Todd O’Neill grew up in Hammond with parents and older siblings who all liked different kinds of music. Under one roof, O’Neill heard contemporary country music, classic country, classic rock, pop and doo-wop.

And at the future singer’s grandparents’ house, his grandmother played classic country albums by Marty Robbins and Jim Reeves in her kitchen.

Although O’Neill, who’s performing at 4 p.m. Saturday at the St. Aloysius Parish Fair, classifies himself as a country singer, a rainbow of influences colors his sound.

“We’re a country band with a little bit of everything thrown in,” he said this week. “We play anything from Stevie Wonder to Kings of Leon to Conway Twitty and Jason Aldean.”

O’Neill’s versatility fits today’s country, which often features heavy strains of classic rock, hip-hop and rhythm-and-blues. He also has an affinity for classic soul.

“I hate saying this, but my voice, it’s not very country,” O’Neill confessed. “I grew up listening to Otis Redding and Al Green. I love Sam Cooke. And I just took all these influences from the different genres.”

O’Neill’s Southern-soul sound is especially strong in his recording of “Somethin’ With Some Attitude.” Gary Nichols, a Muscle Shoals, Alabama-based songwriter, penned the song, and O’Neill recorded it at Muscle Shoals’ historic Fame Studios.

“It was incredible, the history on the walls in there,” he said of the latter experience. “Otis Redding, Bonnie Raitt, the Allman Brothers, Bob Seger.”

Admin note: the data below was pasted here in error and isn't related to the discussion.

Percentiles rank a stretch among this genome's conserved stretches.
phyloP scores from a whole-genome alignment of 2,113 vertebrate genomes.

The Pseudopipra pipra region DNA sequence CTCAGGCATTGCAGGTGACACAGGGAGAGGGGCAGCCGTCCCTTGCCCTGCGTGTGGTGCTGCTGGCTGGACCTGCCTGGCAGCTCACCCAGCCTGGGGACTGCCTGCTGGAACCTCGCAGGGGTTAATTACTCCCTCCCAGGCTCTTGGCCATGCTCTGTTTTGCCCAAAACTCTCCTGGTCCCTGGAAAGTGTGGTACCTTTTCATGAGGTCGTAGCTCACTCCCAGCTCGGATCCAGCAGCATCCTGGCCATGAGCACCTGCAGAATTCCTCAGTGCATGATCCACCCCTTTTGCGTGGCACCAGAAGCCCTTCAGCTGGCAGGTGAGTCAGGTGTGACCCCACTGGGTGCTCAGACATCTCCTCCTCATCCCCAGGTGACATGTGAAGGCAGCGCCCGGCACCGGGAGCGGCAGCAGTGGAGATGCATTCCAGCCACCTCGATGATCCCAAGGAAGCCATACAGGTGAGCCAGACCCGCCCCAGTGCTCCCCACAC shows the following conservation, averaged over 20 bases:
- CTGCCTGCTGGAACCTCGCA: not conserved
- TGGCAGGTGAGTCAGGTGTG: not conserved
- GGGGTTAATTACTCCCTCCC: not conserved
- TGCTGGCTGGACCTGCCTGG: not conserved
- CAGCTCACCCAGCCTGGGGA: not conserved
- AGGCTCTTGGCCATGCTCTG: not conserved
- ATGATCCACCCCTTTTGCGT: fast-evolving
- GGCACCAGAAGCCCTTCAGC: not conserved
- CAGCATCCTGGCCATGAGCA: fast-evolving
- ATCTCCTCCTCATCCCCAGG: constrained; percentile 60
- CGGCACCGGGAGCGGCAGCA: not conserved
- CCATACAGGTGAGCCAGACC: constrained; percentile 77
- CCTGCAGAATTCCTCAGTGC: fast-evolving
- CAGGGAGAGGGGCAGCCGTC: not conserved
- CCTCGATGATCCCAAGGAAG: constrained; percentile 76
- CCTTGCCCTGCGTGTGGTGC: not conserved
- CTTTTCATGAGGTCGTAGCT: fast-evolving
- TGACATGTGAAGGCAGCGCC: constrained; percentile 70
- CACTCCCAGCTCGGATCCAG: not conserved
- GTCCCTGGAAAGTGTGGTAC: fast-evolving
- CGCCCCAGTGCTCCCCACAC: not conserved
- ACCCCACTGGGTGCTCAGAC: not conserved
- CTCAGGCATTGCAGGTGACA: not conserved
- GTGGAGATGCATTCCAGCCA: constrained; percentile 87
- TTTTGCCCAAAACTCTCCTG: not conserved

After overcoming his shyness about singing in front of people, O’Neill moved from talent shows and karaoke nights in Louisiana to Nashville in 2005.

“I learned real fast it’s a big world up there,” he said. “So many people with stars in their eyes trying to do the same thing.”

Alone in Nashville, O’Neill used his time to get serious about playing guitar. He also got a deal with a small indie label, but it didn’t go anywhere.

O’Neill moved home to Louisiana but returned to Nashville in 2007 and got a gig in the touring production, “Conway Twitty: The Man, The Music, The Legend … The Musical.”

Staying with the show a year, he understudied the production’s lead role, performed many other roles on stage, sang high harmony and played acoustic guitar. When the show stayed put in Branson, Missouri, O’Neill, who’d enjoyed the touring life, left it.

Back in Louisiana, frustration over getting his own band off the ground led O’Neill to accept an offer to sing with the New Orleans cover band the Chee Weez.

“That gave me a break from doing the business aspects of my band,” he said. “I focused on singing, which I loved doing.”

O’Neill left the Chee Weez after two years.

“It was great, but it wasn’t where I belonged,” he said. “I tried the Todd O’Neill Band again. I’m glad I did. The past two years have been great. We got a stellar band, great harmony and it’s really working out.”

O’Neill wants his next recording to be an all-Louisiana project.

“Nothing but Louisiana artists,” he said. “Because we’ve got so much talent in this state.”